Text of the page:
CfP: Reconciliation After War (Crimes): Historical Perspectives

Interdisciplinary workshop, King’s College London, 30 November – 1 December 2017.

Reconciliation is often cited as a key objective in the aftermath of violent conflict, where goals of peace, justice and reconciliation are seen as not only complementary but mutually reinforcing. But it is often unclear what, precisely, is meant by reconciliation, how, exactly, different activities and processes might foster reconciliation, and at what level (individual, community, group, state, inter-state). Moreover, whilst there has been attention to reconciliation internationally in the contemporary era and much discussion about the relationship between processes of transitional justice and reconciliation in contemporary contexts, little is known or written about how reconciliation has been practised (or not) in the past. Has reconciliation ever truly been achieved, or is reconciliation better understood as a trajectory to which there is no ‘end-state’? This workshop will bring together historians and others from different disciplines to explore the concept and practice of reconciliation in different periods in the past and in different cultural, geographical and historical contexts to explore, inter alia, these questions:


  • How has reconciliation been conceptualised and practised across time and space – in different regions of the world and throughout history?
  • What factors have affected the success or failure of attempts to achieve post-conflict reconciliation?
  • How have parties addressed issues of accountability, reparation, punishment, forgiveness, mercy, repentance and grace?
  • How has reconciliation been resisted? Where and by whom?


We invite contributions that address these themes from a wide variety of perspectives, and historical eras – ranging from the English and American Civil Wars to more contemporary histories drawing on twentieth century experience around the globe. We welcome submissions from artists, practitioners, PhD students, early career researchers and established scholars. We anticipate publishing those papers selected for the workshop in an edited volume/journal special edition.


Please send your paper proposal to Henry Redwood ( by 31 May 2017, including:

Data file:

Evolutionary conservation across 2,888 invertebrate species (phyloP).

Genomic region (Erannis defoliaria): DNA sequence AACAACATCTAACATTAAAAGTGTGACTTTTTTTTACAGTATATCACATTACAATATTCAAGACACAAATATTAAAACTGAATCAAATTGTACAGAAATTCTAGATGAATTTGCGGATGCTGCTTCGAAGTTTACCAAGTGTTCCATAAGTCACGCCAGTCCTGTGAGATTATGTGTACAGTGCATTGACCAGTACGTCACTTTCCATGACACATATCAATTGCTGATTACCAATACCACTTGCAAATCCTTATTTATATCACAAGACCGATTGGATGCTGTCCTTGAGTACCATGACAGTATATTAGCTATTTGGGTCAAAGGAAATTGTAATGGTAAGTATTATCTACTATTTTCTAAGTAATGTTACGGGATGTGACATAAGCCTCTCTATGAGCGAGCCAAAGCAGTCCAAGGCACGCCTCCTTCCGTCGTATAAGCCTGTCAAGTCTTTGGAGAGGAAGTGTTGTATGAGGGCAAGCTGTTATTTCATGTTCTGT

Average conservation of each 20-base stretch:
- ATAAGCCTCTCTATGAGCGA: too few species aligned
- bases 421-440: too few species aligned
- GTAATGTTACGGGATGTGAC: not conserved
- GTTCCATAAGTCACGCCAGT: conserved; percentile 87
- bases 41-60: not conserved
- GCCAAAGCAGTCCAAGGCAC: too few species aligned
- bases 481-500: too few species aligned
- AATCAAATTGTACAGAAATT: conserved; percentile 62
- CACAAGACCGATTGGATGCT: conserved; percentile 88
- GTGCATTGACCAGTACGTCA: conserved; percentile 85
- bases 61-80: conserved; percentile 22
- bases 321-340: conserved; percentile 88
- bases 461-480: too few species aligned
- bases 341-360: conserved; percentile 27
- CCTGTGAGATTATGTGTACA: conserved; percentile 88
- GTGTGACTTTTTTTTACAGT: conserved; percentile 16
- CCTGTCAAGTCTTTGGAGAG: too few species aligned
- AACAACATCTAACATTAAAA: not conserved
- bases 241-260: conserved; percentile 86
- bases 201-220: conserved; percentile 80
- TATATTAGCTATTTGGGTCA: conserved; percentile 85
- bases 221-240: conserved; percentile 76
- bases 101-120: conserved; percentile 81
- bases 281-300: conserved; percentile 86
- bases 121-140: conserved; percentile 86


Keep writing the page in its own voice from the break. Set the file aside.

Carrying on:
• Name, affiliation and contact email.
  • Title and 250-word abstract
  • A brief biographical note


This workshop is part of an AHRC-funded project, Art and Reconciliation: Conflict, Culture and Community, a major collaborative initiative involving an inter-disciplinary team of investigators at King’s College London, the London School of Economics and The University of the Arts in London. The research is funded under the Conflict Theme of the Partnership for Conflict Crime and Security Research (PaCCS), an initiative of Research Councils UK, and the Global Challenges Research Fund (GCRF). For more information, contact or see

Art & Reconciliation: Conflict, Culture and Community

Our latest project, ‘Art and Reconciliation: Conflict, Culture and Community’ is an innovative collaboration between King’s College London, the London School of Economics and the University of the Arts in London that aims to improve our understanding of a major current and future global security challenge.

This inter-disciplinary project combines history, conflict resolution methodologies, art and creative practice, and both qualitative and quantitative social sciences. The expert team of investigators include Dr Rachel Kerr and Professor James Gow of the Department of War Studies at King’s College London, Dr Denisa Kostovicova of the Department of Government, London School of Economics, and Dr Paul Lowe of the London College of Communication, University of the Arts in London. In addition, the project has its own Artist-in-residence, Dr Milena Michalski, and will work closely with NGO project partners in the Western Balkans to shape its design, production and delivery.

The research is funded through the Large Grant scheme of the Arts and Humanities Research Council (AHRC) under the Conflict Theme of the Partnership for Conflict, Crime and Security Research (PaCCS) and through the Global Challenges Research Fund (GCRF).

For more information, contact: @rachelclarekerr